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A taste of harmony

Food has always had an important place in the makeup of culture and reveals so much about who we are and where we've come from. Given that it's Harmony Week this week in Australia, we thought we'd ask a few of our team members to share the favourite dishes from their cultures to celebrate the diversity of our rich country. Check it out - and get inspired for your own taste of harmony

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Image via House & Home

Tomas Trindade, Head of Data & Analytics
Brazilian churrasco, which is a particular way of barbecuing beef, is something that always reminds of being with family and friends in Brazil. It's what we do on Sunday afternoons while watching the soccer and having a beer, and it's often followed by a long lie-down on the sofa!

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Image via cooking.nytimes.com

Salima Jivani, Senior Financial Accountant
My go-to dish is tres leches - a beautiful creamy cake made with three kinds of milk, hence the name, that just hits the spot. My mum grew up eating it in Mexico, so she loves it when I make it for her, especially on birthdays or Mother's Day. My tip is to add a splash of almond extract in the whipped cream for extra flavour. 

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Image via damndelicious.net

Mia Liu, Performance Marketing Coordinator
My favourite dish is sweet and sour chicken, which is actually a very Westernised hybrid Chinese dish. I love eating it when I feel like a bit of comfort food, I think I find it so satisfying because the sweet and sour taste reminds me of my childhood. 

Denise Braki, Chief Photographer
Stuffed onions filled with lightly spiced minced beef and rice has always been a favourite Greek dish which my Gran used to make. It's something that I cook now in memory of her. 

Shweta Tamhane, Quality Officer
The dish that I always go to when I'm feeling homesick is my dad's "Sunday special chicken curry", which is a recipe that's traditionally from the state of Maharashtra in India. It features a green masala that's made from grated coconut, coriander, garlic, ginger, onion and fennel seeds, which gives the curry its unique flavour. It always brings back childhood memories of Sundays well spent helping dad in the kitchen.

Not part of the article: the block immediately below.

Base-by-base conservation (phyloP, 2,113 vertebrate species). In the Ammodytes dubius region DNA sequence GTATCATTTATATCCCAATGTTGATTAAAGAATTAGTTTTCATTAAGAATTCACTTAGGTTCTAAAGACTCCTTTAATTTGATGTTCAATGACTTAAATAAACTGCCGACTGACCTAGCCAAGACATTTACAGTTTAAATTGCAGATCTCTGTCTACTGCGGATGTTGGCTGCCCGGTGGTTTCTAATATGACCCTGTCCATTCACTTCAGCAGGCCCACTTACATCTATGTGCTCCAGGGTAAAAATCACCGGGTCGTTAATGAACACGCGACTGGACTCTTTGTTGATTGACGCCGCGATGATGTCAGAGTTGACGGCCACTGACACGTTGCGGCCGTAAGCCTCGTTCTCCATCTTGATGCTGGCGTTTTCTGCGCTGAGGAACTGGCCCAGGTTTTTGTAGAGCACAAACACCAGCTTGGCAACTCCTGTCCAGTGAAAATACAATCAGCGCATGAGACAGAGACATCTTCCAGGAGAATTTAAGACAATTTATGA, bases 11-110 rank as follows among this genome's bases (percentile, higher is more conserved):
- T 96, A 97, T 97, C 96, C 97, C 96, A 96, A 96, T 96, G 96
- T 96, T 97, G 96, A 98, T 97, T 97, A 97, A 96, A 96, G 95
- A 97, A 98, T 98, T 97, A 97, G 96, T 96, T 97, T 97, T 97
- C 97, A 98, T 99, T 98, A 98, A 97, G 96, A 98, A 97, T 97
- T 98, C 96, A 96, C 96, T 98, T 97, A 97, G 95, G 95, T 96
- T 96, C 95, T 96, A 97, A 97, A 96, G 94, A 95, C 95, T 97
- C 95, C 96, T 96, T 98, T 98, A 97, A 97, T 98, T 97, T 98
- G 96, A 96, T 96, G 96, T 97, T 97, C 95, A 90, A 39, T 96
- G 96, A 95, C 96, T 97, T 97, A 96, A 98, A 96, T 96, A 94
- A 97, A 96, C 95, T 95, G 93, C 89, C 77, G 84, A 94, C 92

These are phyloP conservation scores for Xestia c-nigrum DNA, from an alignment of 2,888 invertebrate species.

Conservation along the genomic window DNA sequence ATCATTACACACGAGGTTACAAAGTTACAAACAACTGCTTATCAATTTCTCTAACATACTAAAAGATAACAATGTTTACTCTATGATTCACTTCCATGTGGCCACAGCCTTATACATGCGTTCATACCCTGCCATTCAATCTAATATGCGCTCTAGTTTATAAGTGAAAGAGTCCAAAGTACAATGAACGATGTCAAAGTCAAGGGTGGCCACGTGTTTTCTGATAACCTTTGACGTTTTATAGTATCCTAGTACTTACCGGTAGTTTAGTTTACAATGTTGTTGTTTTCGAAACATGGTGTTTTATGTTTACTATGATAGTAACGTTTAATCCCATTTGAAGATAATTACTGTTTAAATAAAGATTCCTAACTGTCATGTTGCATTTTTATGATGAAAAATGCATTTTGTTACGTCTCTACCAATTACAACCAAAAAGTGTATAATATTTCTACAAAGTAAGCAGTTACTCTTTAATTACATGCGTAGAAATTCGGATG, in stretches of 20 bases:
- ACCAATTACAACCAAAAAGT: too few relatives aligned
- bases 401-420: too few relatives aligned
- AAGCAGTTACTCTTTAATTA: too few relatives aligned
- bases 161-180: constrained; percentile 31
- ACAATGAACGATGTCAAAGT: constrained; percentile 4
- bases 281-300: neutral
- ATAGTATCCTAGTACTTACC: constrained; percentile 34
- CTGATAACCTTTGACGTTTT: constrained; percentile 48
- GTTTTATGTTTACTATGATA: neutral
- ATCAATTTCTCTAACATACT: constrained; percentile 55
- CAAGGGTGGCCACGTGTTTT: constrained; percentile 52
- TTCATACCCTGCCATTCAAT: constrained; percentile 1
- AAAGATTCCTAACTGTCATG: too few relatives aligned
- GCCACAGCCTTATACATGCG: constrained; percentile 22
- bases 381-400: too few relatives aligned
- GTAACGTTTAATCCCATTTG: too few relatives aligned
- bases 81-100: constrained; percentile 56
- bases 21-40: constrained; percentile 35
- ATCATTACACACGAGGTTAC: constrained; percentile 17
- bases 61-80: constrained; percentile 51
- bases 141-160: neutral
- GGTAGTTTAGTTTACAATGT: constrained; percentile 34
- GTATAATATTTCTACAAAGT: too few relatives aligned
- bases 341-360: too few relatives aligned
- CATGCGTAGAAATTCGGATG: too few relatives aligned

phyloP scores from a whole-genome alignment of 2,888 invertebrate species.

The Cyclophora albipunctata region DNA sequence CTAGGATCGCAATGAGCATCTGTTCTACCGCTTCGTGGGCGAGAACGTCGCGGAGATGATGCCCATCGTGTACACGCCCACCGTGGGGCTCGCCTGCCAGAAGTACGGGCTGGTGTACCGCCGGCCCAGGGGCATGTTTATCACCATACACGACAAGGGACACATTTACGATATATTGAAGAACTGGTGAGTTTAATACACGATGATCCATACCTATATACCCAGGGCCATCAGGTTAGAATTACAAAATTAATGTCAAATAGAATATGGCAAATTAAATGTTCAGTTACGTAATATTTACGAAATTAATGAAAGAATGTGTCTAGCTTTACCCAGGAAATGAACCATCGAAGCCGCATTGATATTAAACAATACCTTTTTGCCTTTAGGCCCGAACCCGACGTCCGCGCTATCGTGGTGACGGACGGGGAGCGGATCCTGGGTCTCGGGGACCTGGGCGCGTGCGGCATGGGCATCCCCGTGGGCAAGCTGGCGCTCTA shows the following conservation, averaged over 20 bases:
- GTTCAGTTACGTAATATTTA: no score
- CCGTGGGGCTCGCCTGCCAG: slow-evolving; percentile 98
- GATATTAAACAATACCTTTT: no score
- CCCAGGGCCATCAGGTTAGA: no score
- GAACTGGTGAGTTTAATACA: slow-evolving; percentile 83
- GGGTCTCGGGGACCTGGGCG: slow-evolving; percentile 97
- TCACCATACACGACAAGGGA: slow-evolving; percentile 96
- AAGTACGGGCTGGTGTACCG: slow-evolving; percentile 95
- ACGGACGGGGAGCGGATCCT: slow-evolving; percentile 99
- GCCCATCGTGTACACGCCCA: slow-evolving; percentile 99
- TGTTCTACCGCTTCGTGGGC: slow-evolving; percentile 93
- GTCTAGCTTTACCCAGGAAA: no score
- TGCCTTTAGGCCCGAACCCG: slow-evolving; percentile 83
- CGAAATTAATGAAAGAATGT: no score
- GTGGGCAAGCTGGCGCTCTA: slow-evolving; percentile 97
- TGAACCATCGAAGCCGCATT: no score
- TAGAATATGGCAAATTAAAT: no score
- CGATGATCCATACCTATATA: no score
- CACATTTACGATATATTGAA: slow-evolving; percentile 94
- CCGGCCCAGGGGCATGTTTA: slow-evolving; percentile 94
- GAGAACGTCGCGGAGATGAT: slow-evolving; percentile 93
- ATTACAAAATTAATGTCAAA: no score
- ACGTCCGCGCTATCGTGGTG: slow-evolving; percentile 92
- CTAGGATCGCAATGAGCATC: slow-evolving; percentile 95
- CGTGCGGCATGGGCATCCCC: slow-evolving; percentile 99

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Image via wokandskillet.com

Selma Nada Rajah, Editor
Being Malaysian, nasi lemak is one of my all-time favourites. It's actually the national dish of Malaysia and it's traditionally eaten for breakfast. The hero is the pandanus-infused coconut rice, which is accompanied by sambal, fried anchovies and peanuts, cucumber and a boiled egg, with more elaborate versions also including beef rendang or fried chicken. I could eat nasi lemak any day, at any time of day. 

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Image via culinarybutterfly.com

Omid Entezari, Engineer
I make my favourite traditional Persian dish koobideh kebab every other weekend when we have guests over for a barbecue. My family love it just as much as I do and it's also really popular with my friends from other cultures. 

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Image via cubesnjuliennes.com

Priyanka Ramnani, Logistics Coordinator
My favourite Indian appetiser is aloo tikki, which literally translates to potato patties. We used to make it at home in India whenever we had last-minute guests because you can prepare it easily in advance. It makes me nostalgic for my friends and family in India because I used to help my mum make it, so it's a dish that's very special to me.

Rinaldo Fernandez, Product Catalogue Manager
Coconut rice and meatball curry is an Anglo-Indian tradition in my family and is always a part of the menu for any celebratory event. My recipe calls for minced beef instead of the usual lamb or mutton.  

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Image via sainsburysmagazine.co.uk

Natalie Kudiwa, Junior Product Manager
Being from England, beer-battered fish and twice-cooked chips is something that we still have every Friday, which I think stems from the tradition of not eating meat on Fridays. After moving to Australia, we more often make a homemade version instead of opting for takeaway, and, of course, we've switched to chicken salt instead of salt and vinegar. 

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Image via macheesmo.com

Ophelia Rebeilleau, UX Designer
I don't often cook French food, but when I go out to a French restaurant, I usually order steak tartare. To really experience it the French way, it should be raw, not seared, and hand-cut into very small pieces and served with bread. Keeping the meat raw preserves its natural flavours and allows you to really taste every herb and spice. 

Bring these global flavours to your own table and shop now for all your cookware, bakeware and dinnerware needs. 

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